Learning from supervisor feedback incentivizes supervisors to use the EIS even if they dislike it because it reduces the number of false positives they have to deal with. Existing EISs don’t.
Tracking human feedback this way may also help department leadership, supervisors, and officers understand the value of the EIS. There are a couple common pushbacks to machine learning systems that the feedback can help address. Humans may be overconfident in what they know about the problem, and they may question whether a computer can know something they don’t. They may even argue against the EIS because it’s not completely accurate. We will be able to show not only what the EIS gets wrong but also what the supervisors get wrong. It would help to know which types of errors the EIS can reduce and what insights into risks the EIS can provide.
Communicating the EIS: This project almost ended before it began. We started the work as part of the Obama Administration’s Police Data Initiative (PDI), which had two parts: making more police data available to the public and building a data-driven EIS. Unfortunately, the White House issued a press release that did not make it clear enough that the PDI’s open-data projects and EIS projects were separate. Many officers were understandably upset because they thought DSaPP would make sensitive data such as their home addresses available to the public. They were also concerned about CMPD sending data off site without it being made anonymous. CMPD and DSaPP resolved these issues, but not after unnecessary anxiety.
DSaPP personnel traveled to Charlotte, went on ride-alongs with officers, and met with numerous CMPD officers and staff, including the department leadership, Internal Affairs investigators, and mid- and low-level supervisors. CMPD convened an officer focus group, which included officers who expressed concerns about the project. DSaPP and the focus group discussed how the system is built and monitored and how it can be improved. That meeting proved to be one of the best parts of the project because it helped address misunderstandings and built trust. Participating officers suggested what proved to be among the best of adverse incidents, including suicide calls.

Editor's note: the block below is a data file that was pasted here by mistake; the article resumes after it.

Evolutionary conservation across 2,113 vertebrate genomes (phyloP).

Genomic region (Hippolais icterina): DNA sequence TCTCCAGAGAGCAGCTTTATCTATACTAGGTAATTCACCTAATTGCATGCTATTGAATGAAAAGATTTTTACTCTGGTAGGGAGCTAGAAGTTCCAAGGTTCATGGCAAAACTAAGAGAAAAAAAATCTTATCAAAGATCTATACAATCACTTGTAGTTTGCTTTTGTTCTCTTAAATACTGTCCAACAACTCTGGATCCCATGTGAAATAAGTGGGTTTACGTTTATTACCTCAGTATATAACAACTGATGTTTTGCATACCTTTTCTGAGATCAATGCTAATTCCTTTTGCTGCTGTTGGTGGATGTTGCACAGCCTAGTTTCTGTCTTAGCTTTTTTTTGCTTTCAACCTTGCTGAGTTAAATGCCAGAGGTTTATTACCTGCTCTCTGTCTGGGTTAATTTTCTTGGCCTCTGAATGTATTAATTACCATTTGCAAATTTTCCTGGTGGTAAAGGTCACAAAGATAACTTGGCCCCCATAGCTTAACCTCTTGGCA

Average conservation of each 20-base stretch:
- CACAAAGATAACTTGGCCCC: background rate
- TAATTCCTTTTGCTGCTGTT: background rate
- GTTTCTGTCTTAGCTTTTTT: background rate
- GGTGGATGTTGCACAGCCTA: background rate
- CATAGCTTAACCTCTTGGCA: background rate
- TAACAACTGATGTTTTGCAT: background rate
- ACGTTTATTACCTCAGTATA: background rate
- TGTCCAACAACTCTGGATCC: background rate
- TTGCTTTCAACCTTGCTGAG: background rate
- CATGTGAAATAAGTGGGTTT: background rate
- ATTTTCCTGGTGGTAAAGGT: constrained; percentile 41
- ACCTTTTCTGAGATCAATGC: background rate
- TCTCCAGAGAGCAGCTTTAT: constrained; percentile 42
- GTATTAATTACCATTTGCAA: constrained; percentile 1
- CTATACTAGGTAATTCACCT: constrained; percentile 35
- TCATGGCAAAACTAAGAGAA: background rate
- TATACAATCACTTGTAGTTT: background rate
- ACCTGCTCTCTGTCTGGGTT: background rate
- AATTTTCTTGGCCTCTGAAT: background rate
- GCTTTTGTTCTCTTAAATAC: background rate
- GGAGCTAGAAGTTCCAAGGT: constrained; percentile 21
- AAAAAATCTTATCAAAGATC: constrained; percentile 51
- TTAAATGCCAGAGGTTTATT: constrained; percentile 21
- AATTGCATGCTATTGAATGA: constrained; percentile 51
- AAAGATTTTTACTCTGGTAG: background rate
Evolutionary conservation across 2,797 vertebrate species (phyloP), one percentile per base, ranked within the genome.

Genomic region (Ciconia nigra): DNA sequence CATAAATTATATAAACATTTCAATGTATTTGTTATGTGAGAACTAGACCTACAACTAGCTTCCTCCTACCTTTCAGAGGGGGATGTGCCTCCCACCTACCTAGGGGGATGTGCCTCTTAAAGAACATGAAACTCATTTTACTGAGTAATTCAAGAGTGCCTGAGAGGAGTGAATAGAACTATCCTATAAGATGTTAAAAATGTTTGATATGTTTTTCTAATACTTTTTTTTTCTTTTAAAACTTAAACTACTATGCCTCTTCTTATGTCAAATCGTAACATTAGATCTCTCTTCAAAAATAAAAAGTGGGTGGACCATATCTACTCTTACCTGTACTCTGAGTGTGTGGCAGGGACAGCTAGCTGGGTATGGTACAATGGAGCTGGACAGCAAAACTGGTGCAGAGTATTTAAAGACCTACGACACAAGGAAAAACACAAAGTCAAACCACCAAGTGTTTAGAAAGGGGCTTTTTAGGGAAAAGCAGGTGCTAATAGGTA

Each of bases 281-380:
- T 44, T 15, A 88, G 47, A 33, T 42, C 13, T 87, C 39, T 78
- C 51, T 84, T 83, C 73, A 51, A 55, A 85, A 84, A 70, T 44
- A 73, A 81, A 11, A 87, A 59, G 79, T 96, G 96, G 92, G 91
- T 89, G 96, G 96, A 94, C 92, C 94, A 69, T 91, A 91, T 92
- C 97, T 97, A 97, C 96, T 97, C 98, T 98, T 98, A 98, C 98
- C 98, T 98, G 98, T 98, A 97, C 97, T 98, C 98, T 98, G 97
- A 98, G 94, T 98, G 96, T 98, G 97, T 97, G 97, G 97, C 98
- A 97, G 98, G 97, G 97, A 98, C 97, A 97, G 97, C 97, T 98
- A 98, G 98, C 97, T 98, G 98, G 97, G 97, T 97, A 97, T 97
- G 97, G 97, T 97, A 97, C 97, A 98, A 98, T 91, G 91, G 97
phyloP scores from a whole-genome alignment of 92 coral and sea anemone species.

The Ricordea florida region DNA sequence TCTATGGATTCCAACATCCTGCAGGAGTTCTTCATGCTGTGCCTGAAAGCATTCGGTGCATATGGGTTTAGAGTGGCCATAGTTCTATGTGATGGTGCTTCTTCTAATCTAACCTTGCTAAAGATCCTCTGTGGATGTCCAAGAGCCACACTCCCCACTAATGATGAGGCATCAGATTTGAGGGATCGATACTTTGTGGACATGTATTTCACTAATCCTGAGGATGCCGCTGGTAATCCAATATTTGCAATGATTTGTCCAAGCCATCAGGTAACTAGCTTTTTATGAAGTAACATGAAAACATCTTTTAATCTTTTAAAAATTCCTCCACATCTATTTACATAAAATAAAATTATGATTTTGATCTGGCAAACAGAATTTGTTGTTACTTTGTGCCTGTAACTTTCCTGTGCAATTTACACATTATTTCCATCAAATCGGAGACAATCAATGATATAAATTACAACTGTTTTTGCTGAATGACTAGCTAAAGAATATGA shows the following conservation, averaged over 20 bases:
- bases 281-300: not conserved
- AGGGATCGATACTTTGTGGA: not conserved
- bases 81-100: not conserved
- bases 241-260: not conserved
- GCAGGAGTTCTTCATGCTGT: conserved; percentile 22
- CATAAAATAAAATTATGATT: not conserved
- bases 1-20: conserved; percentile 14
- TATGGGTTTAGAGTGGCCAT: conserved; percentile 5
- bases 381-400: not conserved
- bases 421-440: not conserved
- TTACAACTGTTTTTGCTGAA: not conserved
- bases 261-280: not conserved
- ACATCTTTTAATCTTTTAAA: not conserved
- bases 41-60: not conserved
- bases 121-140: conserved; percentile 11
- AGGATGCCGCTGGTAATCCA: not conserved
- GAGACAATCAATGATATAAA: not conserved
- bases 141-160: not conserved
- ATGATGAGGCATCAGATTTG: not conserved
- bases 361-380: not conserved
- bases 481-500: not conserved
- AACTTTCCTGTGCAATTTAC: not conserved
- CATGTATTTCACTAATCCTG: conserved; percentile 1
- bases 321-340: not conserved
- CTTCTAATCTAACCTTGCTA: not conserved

In partnership with the Charlotte-Mecklenburg Police Department and Metropolitan Nashville Police Department, DSaPP has built the best early intervention system for police officers. But we still have improvements to make for both the technical and user considerations:
- Individual feature importances. We developed a way to extract officer-level risk factors, but we’re planning to test alternative methods to figure out which result in the best outcomes.
- We will do more to study and recommend interventions. We plan to estimate intervention effectiveness using several approaches, including regression discontinuity designs (e.g. compare officers just in the top 5% to officers just outside).
Intervention effectiveness probably varies across officers and departments. For example, some officers probably respond more to interventions than others, and some types of interventions probably get a bigger response than others. We plan to study which interventions work for which situations and which officers.
- Finally, we plan to look more at relatively low-risk officers — officers who have relatively low risk ranks despite their assignments and activities. Departments may be able to learn from those officers and try to model their behavior.
 Of course, supervisors might be far more accurate than the EIS, in which case the department should probably stop using the EIS and start asking why their supervisors aren’t addressing problems they know about.
If we had to guess, we think the supervisors will be more accurate at the very top and bottom of the list, while the EIS will be more accurate in the middle of the list. Machine learning models often outperform human experts as uncertainty increases, such as predicting which students will drop out and predicting how the Supreme Court will decide cases.